Preview magazine and This Week in Bermuda are fat little booklets published weekly with advertisements and information on seasonal events, tours, cultural sights, and activities, as well as roundups on the island’s history, restaurants, nature reserves, and shopping highlights. Both are available throughout the island, at all major hotels, airport and cruise ship terminals, and Visitors Service Bureaus.
Destination Bermuda (tel. 44/1-747-838-378, fax 44/1-747-839-808, ralstonpub [at] aol [dot] com) is an annual magazine published in the United Kingdom and distributed free of charge to Bermuda-bound airline passengers at check-in at Gatwick, London; New York; Toronto; and other major North American gateways. Photos and features highlight cultural attractions, activities, history, shopping, and business services.
Experience Bermuda, a glossy, hard-backed advertorial-heavy publication backed by the Bermuda Hotel Association, can be found in hotel rooms island-wide. Included are photo features and write-ups on things to see and do, wining and dining, and weddings and honeymoons. Check its companion website (www.experiencebermuda.com ) for seasonal deals on accommodation packages.
Dining Out in Bermuda (tel. 441/295-2412 or 441/292-1459, www.dininginbermuda.com ), produced and published locally, covers the island’s foodie scene, with menus, prices, dress codes, reservation phone numbers, features on local dishes and chefs, and other restaurant information, including hours and credit-card details. Meal reservations can be made through the magazine’s website.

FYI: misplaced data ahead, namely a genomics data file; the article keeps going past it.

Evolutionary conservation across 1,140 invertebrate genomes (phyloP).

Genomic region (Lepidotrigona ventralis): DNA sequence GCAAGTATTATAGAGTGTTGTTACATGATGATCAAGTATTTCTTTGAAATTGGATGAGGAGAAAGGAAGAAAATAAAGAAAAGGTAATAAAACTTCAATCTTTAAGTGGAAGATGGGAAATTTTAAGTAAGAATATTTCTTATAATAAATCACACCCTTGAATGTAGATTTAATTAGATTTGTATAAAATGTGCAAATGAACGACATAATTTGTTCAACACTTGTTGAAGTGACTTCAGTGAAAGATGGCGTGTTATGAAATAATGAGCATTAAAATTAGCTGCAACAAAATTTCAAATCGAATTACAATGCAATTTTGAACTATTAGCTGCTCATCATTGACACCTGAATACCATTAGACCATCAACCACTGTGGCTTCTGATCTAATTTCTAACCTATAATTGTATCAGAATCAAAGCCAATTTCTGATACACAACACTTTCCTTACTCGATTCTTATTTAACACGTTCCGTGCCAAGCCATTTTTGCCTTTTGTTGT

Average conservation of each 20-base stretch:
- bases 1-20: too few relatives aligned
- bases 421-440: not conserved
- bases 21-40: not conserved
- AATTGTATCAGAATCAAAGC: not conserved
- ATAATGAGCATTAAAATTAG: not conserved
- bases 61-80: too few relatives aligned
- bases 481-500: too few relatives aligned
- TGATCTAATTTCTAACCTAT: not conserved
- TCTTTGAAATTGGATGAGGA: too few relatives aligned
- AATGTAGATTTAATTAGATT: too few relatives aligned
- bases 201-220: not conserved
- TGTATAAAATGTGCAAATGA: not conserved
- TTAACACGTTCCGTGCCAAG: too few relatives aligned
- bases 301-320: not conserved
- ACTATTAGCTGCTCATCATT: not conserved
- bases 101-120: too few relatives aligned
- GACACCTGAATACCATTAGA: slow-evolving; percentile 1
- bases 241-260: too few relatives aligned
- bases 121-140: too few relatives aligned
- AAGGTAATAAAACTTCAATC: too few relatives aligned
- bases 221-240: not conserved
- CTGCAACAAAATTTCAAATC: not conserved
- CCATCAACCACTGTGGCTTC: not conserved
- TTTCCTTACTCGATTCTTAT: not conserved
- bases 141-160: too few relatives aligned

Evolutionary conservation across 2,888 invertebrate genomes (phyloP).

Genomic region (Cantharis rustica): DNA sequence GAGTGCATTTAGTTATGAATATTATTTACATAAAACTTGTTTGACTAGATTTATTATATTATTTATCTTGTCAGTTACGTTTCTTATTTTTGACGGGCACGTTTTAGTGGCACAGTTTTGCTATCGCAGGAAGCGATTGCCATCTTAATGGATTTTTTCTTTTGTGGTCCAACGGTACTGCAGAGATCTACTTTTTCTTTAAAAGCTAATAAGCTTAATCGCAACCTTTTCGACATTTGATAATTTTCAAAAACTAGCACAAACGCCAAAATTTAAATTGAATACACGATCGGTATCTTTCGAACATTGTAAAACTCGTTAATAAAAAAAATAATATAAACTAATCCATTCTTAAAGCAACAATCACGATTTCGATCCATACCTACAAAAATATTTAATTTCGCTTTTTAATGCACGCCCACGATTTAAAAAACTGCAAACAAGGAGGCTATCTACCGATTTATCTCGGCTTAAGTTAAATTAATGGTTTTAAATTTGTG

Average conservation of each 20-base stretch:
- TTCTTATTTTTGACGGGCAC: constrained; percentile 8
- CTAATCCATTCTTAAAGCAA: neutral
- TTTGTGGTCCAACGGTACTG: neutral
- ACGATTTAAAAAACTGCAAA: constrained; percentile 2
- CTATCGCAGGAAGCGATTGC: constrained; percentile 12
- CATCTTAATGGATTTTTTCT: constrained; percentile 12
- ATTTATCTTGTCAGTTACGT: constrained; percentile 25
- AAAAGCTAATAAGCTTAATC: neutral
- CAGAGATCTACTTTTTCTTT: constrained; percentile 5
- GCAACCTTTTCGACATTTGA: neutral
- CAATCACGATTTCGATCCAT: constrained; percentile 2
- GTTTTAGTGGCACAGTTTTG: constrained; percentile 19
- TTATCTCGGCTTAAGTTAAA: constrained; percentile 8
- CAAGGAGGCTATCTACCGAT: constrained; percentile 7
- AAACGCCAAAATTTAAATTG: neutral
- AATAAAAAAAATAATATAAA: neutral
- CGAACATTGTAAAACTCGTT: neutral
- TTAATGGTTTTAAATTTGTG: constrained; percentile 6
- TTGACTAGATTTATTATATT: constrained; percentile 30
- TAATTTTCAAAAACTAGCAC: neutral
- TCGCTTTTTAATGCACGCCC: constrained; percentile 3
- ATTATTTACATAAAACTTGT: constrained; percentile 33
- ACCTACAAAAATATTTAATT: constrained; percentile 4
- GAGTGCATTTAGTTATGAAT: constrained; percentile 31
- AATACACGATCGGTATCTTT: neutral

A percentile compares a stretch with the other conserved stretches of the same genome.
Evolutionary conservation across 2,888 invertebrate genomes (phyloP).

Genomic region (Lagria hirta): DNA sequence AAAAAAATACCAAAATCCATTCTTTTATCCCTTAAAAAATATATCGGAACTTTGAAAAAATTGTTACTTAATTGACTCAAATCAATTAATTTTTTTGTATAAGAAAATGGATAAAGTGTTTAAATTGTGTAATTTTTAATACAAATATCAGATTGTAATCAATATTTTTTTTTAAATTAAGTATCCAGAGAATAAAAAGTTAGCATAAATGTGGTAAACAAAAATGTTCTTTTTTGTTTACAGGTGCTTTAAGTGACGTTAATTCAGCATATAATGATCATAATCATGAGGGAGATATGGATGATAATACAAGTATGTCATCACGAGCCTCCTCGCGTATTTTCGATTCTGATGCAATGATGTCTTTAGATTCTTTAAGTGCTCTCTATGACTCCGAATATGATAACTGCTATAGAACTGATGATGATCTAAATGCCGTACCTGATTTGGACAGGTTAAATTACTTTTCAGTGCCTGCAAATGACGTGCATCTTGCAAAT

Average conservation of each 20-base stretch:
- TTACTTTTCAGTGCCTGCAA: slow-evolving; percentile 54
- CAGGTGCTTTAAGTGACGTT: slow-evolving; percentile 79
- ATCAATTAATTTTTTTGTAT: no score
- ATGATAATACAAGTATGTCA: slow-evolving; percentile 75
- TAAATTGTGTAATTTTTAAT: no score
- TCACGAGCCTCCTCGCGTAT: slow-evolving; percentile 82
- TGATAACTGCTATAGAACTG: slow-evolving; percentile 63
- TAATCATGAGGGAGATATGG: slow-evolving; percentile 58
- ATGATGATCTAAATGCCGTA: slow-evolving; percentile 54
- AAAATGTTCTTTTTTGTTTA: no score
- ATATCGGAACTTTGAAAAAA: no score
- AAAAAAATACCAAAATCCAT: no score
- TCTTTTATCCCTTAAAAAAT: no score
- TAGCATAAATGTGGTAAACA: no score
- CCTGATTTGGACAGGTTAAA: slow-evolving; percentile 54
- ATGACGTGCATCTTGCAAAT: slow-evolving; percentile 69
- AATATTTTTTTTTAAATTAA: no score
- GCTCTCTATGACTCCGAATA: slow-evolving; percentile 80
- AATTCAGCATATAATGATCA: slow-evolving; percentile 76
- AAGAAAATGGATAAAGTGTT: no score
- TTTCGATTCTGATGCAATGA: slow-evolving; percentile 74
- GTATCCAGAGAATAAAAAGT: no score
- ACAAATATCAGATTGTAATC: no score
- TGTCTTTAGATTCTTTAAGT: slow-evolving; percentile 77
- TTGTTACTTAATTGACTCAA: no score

Bermuda has one daily newspaper, The Royal Gazette ($0.75); one biweekly, the Bermuda Sun ($0.80); and one weekly, Mid-Ocean News ($0.75). All three are available at island newsstands and hotels.
The Royal Gazette (tel. 441/295-5881, www.royalgazette.bm ) dates back to 1828 and is owned and printed by Bermuda Press Holdings. While the professionalism of its writing and design ebbs and flows, it is a morning must-read for most locals, even those who perennially criticize the paper for its white roots and conservative slant on social issues. Indeed, the Gazette is an essential ingredient of life in Bermuda, where staying atop national truths and small-town gossip is considered imperative for dinner-party conversation.
The Gazette covers local news, sports, the arts scene, and the business community, its pages padded by wire stories covering overseas events. Aside from the funeral listings, the Gazette’s best-read section is the daily “Letters to the Editor,” on page 4, where views of all persuasions—sometimes signed, more often not—wax loudly on everything from political scandals to scolding over traffic violations.
For visitors, the Gazette is a barometer of island life. It also offers concrete resources including movie listings, a community calendar listing events, activities, shows, and art and museum openings, plus advertisements for auctions, end-of-season sales in Hamilton stores, and other services. The otherwise slim Saturday paper provides a rundown of restaurants and other businesses open on Sunday. If you are planning a trip and want to get a sense of what’s making headlines, check out the Gazette’s online edition before you arrive.
The Bermuda Sun, a tabloid owned and printed by the rival Island Press, publishes twice a week, on Wednesdays and Fridays, and is worth reading for what the Gazette leaves out. With a raft of columnists and feature writers, the Sun takes a decidedly more human-interest slant, with analyses of the island’s multiethnic population, and earnest examinations of politically fraught issues like independence, racism, and the lack of affordable housing. Its investigative reporting gives the Gazette a run for its money, too.